Group marching and preaching during the Moharram season grew more and more complicated, refined and theatrical and at the second half of the eighteenth century they were fully integrated and converted into a modern theatrical and dramatic performance known as Ta'zieh (11).
Anyhow what we can gather from our past records is that Moezudolleh Ahmad ibne Booyeh popularized lamentation and simulation and in recent centuries the theatrical or simulation process was eliminated from these ceremonies stage by stage. The revolution in that area can be studied in the meticulous observations recorded by European travelers' in their copious travelogues and notes (12).
During the Qajar period the traditional passion play was preserved in villages but in cities and particularly in Tehran the simple and semi-theatrical system was abandoned and the Ashura ritual was converted from primeval play into full-fledged dramatic play (13).
Anyhow the method of perfection and the traditional roots of the passion play is an important subject which we do not have enough space here to elaborate (14).
Nowadays Ta'zieh music, the text and the play form three separate divisions of the drama which cannot be separated from each other in Ta'zieh or any other musical play. The Ta'zieh music can be examined from two distinct angels: singing music and instrument music. These two aspects of Ta'zieh are closely interconnected with the text and various forms of the drama. The main section of Ta'zieh music is singing. At one hand the songs are based on Iranian musical divisions and ranks and on the other hand in many aspects they protected and promulgated these songs and ranks during the course of decades.
Several musical factors can be traced in the Ta'zieh music of which the most important is the Iranian divisional music which forms the main ingredients of passion play songs. In the majority of cities each simulation imitates a certain rank such as Hazrat-e Abbas simulation = Chahargah; Hour = Iraq. Among famous Ta'zieh singers one comes across figures that were not only not behind famous singers of their time but were respected and imitated by other singers and were even considered pioneers and guides. Among these vanguards one might mention Seyed Hossein Shabieh, Seyed Ahmad Khan, Qolikhan Shahi and Abulhassan Eqbal Azar.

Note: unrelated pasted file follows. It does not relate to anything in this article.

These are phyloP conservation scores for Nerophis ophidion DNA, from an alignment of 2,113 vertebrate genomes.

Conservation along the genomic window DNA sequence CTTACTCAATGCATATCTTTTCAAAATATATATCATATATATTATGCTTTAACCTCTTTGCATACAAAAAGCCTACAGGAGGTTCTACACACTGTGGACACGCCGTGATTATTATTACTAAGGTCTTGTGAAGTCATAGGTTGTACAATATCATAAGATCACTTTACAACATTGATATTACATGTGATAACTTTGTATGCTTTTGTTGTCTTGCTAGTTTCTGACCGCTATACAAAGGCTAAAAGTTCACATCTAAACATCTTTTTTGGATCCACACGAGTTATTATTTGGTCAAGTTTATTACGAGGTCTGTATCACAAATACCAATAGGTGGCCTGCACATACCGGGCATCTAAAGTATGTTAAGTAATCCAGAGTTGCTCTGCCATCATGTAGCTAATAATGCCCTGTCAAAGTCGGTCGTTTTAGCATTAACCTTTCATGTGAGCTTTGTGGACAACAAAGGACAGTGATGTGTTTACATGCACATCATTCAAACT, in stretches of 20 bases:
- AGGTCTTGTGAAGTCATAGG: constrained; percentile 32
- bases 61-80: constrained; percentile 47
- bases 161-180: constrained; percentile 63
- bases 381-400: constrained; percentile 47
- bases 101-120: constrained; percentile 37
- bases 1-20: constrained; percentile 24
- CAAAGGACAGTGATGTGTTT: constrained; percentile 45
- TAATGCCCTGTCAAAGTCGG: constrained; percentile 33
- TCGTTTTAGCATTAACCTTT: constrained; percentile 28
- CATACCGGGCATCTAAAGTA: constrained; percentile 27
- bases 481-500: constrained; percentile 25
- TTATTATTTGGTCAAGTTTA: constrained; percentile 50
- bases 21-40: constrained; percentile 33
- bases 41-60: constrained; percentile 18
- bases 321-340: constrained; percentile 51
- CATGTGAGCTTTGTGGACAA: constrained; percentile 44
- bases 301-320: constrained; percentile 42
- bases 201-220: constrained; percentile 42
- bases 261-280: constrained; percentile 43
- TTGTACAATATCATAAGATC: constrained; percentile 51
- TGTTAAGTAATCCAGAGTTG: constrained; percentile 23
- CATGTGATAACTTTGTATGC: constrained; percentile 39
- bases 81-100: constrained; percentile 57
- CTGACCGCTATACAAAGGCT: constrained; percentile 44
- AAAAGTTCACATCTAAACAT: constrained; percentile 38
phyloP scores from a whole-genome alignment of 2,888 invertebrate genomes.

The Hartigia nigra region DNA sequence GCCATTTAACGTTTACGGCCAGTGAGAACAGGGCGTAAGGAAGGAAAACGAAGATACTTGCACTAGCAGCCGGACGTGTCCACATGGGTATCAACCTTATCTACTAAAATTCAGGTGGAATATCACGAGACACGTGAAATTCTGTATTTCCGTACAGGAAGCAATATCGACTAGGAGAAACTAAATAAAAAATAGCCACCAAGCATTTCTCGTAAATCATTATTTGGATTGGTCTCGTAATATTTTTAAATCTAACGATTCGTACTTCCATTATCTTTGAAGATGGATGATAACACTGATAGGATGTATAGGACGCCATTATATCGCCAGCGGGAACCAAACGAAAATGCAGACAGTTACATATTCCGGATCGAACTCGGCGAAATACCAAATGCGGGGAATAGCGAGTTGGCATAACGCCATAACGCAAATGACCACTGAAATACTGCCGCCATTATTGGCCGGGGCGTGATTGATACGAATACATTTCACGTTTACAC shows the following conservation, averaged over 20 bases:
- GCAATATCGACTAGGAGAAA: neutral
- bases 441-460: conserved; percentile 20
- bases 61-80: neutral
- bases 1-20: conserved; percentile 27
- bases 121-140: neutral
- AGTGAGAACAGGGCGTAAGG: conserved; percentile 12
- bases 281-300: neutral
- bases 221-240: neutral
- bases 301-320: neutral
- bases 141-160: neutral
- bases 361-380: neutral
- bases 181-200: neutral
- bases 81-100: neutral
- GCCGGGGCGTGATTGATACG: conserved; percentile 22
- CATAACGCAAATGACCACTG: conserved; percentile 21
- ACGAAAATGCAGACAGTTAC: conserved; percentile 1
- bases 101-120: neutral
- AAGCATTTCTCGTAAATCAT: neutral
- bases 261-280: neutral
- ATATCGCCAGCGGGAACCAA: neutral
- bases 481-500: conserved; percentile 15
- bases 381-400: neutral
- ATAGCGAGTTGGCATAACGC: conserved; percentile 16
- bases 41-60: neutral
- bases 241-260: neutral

Among them the music played in different regions in Iran is playing an important role in the Passion play. Besides passion plays performed in central regions and particularly in the capital, the passion plays in Fars, Gilan, Mazandaran, Azerbaijan and Koumesh (Semnan, Damghan and Shahroud), Lorestan and Kermanshah are accompanied by the local songs alongside Iranian musical divisions. One can easily spot the presence of Iranian traditional music in the majority of passion plays in the form of songs or instrument passion plays that are performed by instruments such as fanfares (trumpets) kettledrums and hautboy.
Of other aspects of Ta'zieh one might refer to chore music. In Ta'zieh rituals chores echo the solo singer. Pishkhan or lead solo singer is a sort of song which is played as a prelude to the Ta'zieh. In other words the lead singer starts a sort of solo lamentation which prepares the environment for Passion play and several wind and beating instruments augment this introduction.
Song dialogues or recitals apply special charm to Ta'zieh music. These recitals are also rooted in the ancient Iranian music. Such recitals consist of narrating stories accompanied by music or verbal narration of the Avesta, prayer narration, etc.
Narration is another important phenomenon of Passion play songs. Nowadays two systems are still employed in passion plays: melancholy declamation, which is, related to those who echo the feeling of the oppressed and the remnants of epic narrators. The epic narrator is the phenomenon known as Oshtolom song in present Passion play. This is a conversation type narration, which has no written text.